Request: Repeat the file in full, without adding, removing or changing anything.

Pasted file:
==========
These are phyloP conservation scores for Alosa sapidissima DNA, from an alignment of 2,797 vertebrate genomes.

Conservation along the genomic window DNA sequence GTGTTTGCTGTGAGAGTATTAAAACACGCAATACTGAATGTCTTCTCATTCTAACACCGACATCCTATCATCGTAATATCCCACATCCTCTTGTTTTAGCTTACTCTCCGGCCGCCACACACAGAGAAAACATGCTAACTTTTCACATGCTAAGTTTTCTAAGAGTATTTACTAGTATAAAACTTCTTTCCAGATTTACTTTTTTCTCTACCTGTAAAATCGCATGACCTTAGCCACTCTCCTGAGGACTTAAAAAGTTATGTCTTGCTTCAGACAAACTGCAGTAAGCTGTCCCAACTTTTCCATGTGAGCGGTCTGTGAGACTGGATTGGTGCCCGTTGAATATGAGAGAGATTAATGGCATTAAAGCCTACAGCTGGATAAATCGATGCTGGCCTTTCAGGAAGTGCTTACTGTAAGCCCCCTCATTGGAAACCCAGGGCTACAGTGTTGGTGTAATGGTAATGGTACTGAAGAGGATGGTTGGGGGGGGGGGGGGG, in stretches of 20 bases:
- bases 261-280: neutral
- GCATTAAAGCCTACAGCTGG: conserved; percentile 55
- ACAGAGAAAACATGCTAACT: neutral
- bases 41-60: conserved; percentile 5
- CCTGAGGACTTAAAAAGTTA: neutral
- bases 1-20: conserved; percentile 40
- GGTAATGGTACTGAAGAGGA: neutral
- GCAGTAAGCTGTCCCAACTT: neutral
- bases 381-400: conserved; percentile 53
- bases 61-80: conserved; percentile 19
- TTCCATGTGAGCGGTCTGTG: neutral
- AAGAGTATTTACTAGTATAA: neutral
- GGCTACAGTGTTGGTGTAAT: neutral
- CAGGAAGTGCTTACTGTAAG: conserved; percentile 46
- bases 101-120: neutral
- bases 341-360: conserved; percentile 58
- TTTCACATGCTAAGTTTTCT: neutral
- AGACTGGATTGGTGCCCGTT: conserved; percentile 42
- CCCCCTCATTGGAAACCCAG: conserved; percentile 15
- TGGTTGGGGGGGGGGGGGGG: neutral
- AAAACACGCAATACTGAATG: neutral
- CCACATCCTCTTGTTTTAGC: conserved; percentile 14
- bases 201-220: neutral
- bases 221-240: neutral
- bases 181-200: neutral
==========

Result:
These are phyloP conservation scores for Alosa sapidissima DNA, from an alignment of 2,797 vertebrate genomes.

Conservation along the genomic window DNA sequence GTGTTTGCTGTGAGAGTATTAAAACACGCAATACTGAATGTCTTCTCATTCTAACACCGACATCCTATCATCGTAATATCCCACATCCTCTTGTTTTAGCTTACTCTCCGGCCGCCACACACAGAGAAAACATGCTAACTTTTCACATGCTAAGTTTTCTAAGAGTATTTACTAGTATAAAACTTCTTTCCAGATTTACTTTTTTCTCTACCTGTAAAATCGCATGACCTTAGCCACTCTCCTGAGGACTTAAAAAGTTATGTCTTGCTTCAGACAAACTGCAGTAAGCTGTCCCAACTTTTCCATGTGAGCGGTCTGTGAGACTGGATTGGTGCCCGTTGAATATGAGAGAGATTAATGGCATTAAAGCCTACAGCTGGATAAATCGATGCTGGCCTTTCAGGAAGTGCTTACTGTAAGCCCCCTCATTGGAAACCCAGGGCTACAGTGTTGGTGTAATGGTAATGGTACTGAAGAGGATGGTTGGGGGGGGGGGGGGG, in stretches of 20 bases:
- bases 261-280: neutral
- GCATTAAAGCCTACAGCTGG: conserved; percentile 55
- ACAGAGAAAACATGCTAACT: neutral
- bases 41-60: conserved; percentile 5
- CCTGAGGACTTAAAAAGTTA: neutral
- bases 1-20: conserved; percentile 40
- GGTAATGGTACTGAAGAGGA: neutral
- GCAGTAAGCTGTCCCAACTT: neutral
- bases 381-400: conserved; percentile 53
- bases 61-80: conserved; percentile 19
- TTCCATGTGAGCGGTCTGTG: neutral
- AAGAGTATTTACTAGTATAA: neutral
- GGCTACAGTGTTGGTGTAAT: neutral
- CAGGAAGTGCTTACTGTAAG: conserved; percentile 46
- bases 101-120: neutral
- bases 341-360: conserved; percentile 58
- TTTCACATGCTAAGTTTTCT: neutral
- AGACTGGATTGGTGCCCGTT: conserved; percentile 42
- CCCCCTCATTGGAAACCCAG: conserved; percentile 15
- TGGTTGGGGGGGGGGGGGGG: neutral
- AAAACACGCAATACTGAATG: neutral
- CCACATCCTCTTGTTTTAGC: conserved; percentile 14
- bases 201-220: neutral
- bases 221-240: neutral
- bases 181-200: neutral